‘Bad companions’ – how often did I hear that expression in my schooldays. Warnings came from many quarters, including our catechism text, that ‘bad companions’ could lead us astray.
Parents and guardians were often on the lookout for ‘bad companions’. I was discouraged from a friendship with a girl a couple of years older because my uncle and aunt, with whom I lived, looked on her family as a suspicious influence. (They were perfectly decent people – just a bit ‘arty’ in our Dublin suburban world.)
Actually, I think I was sometimes the ‘bad companion’ to other youngsters!
The nuns recognised the tendency of naughty kids to cluster together, invoking the old adage: “Birds of a feather flock together.”
Later on, as a journalist, I heard families blame the mishaps or the downfall of a young person – through drugs or criminality – on the same idea. “He got in with a bad crowd.”
Old theories often re-appear in modern guise, and now we see Britain’s Prince Andrew in the dock of moral opinion for his association with the paedophile Jeffrey Epstein. Andrew, Duke of York, was a pal of Epstein – who took his own life in a prison cell rather than face further charges – and more documentation is being disclosed daily proving that they were buddies. A photograph of Andrew with his arm around Virginia Roberts, a teenager who claims she was sexually abused, is repeatedly flashed across the global media.
The prince himself has strongly denied any inappropriate conduct towards young girls – saying he finds such accusations “abhorrent”.
Andrew is known to be Queen Elizabeth’s favourite child, which must be causing much family turbulence.
But the discourse is now around Andrew’s poor judgement in choosing to associate with a man like Epstein and his questionable entourage. Andrew “partied” with Epstein at least 20 times – even after Epstein’s first conviction for sex with under-age girls.
Even if the Duke of York is exonerated from any direct accusation of wrong-doing, he stands condemned for his choice of companions. He is guilty by the association that “birds of a feather flock together”.
I’m shocked to learn how much food Ireland imports. According to Eurostat statistics, the economic commentator Dan O’Brien tells us, last year Ireland imported more than twice as much food per person as the UK.
Half of Irish food imported is sourced in the UK – that almost certainly includes Northern Ireland for data purposes, but there must be a considerable amount from Britain itself. More comestibles come from Continental Europe via the landbridge of England and Wales a geographical dependence on Britain
Ireland was once, quintessentially, an agricultural country. Why can’t more food be grown and produced in this country? I simply don’t understand why Ireland needs to import… potatoes.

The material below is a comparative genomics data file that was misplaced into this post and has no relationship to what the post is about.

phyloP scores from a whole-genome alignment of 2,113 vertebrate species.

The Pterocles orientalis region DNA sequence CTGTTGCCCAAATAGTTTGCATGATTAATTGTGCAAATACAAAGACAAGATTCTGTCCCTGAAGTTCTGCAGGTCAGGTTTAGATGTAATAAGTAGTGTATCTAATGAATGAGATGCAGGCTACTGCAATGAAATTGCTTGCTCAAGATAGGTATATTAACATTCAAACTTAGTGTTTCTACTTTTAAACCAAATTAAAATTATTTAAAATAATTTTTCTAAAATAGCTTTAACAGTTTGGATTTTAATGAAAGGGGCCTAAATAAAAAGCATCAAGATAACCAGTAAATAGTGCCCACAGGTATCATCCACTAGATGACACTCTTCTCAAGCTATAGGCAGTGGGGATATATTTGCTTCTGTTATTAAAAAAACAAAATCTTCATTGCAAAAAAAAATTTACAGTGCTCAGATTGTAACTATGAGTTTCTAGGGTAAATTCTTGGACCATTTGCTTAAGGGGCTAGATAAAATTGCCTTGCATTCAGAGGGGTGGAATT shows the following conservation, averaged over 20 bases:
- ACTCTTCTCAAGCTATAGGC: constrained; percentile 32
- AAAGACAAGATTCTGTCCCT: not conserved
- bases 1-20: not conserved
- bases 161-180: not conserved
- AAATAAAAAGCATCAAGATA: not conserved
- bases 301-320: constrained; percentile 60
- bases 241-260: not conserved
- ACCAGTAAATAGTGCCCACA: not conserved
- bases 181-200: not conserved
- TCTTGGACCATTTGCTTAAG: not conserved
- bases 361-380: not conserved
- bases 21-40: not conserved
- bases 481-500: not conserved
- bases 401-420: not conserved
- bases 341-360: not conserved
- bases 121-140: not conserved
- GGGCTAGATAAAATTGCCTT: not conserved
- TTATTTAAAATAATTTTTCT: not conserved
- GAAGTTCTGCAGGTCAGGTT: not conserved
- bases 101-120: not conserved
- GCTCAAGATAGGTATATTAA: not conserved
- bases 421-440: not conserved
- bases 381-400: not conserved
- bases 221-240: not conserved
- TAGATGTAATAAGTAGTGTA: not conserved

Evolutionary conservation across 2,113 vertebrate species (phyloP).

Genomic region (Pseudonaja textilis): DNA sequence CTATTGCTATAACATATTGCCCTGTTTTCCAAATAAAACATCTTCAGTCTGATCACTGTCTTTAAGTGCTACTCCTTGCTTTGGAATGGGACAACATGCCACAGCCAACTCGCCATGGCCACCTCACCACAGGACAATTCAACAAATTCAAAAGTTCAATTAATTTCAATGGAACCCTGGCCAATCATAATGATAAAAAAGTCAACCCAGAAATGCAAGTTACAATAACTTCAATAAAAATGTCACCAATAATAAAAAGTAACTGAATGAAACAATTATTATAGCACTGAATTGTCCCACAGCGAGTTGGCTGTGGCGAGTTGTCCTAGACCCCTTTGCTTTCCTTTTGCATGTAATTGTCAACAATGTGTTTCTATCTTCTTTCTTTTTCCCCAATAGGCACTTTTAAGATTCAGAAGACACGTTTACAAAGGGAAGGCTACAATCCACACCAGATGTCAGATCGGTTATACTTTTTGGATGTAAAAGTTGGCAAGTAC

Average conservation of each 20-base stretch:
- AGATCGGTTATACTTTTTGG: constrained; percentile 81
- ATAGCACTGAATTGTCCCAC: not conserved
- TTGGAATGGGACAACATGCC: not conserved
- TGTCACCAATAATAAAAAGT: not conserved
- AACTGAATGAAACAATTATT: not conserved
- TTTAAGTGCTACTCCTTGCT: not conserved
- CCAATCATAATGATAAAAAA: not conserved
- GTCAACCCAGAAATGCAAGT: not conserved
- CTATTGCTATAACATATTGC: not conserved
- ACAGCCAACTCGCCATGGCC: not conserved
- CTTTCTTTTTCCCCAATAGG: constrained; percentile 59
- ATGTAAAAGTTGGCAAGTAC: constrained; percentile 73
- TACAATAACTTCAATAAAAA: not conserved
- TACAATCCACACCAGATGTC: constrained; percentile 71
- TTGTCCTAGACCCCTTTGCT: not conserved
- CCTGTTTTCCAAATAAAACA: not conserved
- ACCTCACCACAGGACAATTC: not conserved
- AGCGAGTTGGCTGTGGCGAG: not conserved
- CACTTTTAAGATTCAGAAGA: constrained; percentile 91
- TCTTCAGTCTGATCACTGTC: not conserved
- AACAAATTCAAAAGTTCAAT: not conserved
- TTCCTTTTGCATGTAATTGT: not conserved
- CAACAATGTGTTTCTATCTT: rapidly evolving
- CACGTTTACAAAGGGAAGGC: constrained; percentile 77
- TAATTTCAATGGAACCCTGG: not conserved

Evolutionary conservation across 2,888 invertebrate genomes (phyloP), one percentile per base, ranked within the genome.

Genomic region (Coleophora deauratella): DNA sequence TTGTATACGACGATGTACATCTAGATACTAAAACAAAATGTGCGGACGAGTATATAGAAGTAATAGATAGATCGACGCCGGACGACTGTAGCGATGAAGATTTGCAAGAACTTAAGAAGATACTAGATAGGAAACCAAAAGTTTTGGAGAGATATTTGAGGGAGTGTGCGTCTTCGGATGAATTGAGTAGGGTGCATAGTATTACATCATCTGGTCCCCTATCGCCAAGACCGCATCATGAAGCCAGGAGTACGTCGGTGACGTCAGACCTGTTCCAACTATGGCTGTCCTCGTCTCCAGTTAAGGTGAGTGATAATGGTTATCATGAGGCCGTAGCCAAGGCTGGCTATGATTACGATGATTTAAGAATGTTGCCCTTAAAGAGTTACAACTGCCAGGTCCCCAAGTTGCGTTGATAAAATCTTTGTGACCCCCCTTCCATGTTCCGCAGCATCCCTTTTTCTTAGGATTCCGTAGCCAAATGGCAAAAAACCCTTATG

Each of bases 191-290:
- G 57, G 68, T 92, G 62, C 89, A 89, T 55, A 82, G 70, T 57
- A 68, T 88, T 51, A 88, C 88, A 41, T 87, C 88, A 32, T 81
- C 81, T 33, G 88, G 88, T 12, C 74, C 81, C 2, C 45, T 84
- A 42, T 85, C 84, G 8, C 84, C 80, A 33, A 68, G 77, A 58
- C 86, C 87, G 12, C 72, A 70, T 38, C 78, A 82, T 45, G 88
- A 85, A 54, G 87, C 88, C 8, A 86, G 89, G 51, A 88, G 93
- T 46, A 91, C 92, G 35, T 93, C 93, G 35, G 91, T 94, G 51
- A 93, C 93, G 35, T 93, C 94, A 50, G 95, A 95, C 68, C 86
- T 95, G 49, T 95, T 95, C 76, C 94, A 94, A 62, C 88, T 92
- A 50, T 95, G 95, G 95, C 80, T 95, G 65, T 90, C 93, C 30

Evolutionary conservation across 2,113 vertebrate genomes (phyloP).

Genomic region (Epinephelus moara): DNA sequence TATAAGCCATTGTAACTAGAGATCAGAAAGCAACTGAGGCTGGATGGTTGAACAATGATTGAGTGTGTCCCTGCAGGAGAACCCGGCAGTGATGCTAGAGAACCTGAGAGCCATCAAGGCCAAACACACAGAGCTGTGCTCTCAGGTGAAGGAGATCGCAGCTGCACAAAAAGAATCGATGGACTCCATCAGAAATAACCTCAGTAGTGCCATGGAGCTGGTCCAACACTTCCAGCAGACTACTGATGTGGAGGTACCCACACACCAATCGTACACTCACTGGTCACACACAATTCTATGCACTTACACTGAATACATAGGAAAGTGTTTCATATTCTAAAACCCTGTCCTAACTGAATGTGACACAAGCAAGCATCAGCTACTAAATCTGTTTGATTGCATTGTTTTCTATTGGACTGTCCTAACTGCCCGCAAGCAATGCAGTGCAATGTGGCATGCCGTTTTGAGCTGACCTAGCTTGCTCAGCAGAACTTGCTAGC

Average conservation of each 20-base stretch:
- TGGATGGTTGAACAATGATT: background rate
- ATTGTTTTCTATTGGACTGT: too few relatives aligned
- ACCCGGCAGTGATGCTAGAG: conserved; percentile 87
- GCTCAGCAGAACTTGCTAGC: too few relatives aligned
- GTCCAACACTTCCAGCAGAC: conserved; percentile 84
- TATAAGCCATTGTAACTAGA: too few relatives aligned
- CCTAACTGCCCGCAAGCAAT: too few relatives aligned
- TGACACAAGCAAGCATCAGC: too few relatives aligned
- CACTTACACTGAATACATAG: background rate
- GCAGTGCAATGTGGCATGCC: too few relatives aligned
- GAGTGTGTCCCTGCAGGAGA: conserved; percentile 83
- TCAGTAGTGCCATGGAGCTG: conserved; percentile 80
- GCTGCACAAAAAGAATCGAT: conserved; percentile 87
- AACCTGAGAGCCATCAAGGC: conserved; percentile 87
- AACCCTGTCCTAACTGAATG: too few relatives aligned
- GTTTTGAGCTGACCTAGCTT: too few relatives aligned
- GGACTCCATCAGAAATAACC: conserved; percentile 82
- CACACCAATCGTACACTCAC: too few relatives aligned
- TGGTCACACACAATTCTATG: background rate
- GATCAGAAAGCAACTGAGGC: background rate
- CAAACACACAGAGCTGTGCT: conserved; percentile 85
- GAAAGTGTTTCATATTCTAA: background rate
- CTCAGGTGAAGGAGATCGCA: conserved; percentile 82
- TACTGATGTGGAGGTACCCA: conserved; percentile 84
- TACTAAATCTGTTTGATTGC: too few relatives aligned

Remembering legend Liam Clancy
Liam Clancy, who died in 2009, aged 74, was the youngest of the Clancy Brothers and Tommy Makem quartet, with “the softest and most mellifluous voice amongst them, taking the lead on the slow airs, love songs and mournful ballads”. His mother was 47 when he was born in Carrick-on-Suir, Co. Tipperary, the youngest of seven.
His upbringing was materially frugal, but immersed in music, family, community and the religious life of mid-century Ireland. At the Christian Brothers he developed a great interest in literature and drama. His elder brothers had gone to America and he dreamed of joining them, as an actor. Working in Dublin in insurance, he obtained walk-on parts in Gaiety productions and even produced the Synge “Playboy”, himself, in Carrick.
Then a “moneyed American”, Diane Hamilton, offered to pay his passage to New York and he plunged into the bohemian life of 1950s Greenwich Village. Miss Hamilton mentored him, and pursued him sexually but, deeply religious at the time, he found her alarming. Yet with her support, the Clancy brothers recorded fifty albums between 1956 and 1961: they influenced Bob Dylan among many other artists and had a sellout tour of Ireland in 1962. Liam also continued to have a successful acting career.
But his singing career had its ups and downs, as the group broke up and then re-formed with different variations. His obituarist Lawrence William White remarks that some Irish critics thought his solo work was coloured by “stage-Irishry”, but he was still a legend, and even a pioneer of Ireland’s modern music revival.
He lived in Ring, Co. Waterford from 1983, suffering occasional bouts of alcoholism and depression. With his Donegal wife, Kim, he had four children, as well as three children from other relationships. He died in Cork, and his funeral was held at St Mary’s Catholic Church, Dungarvan.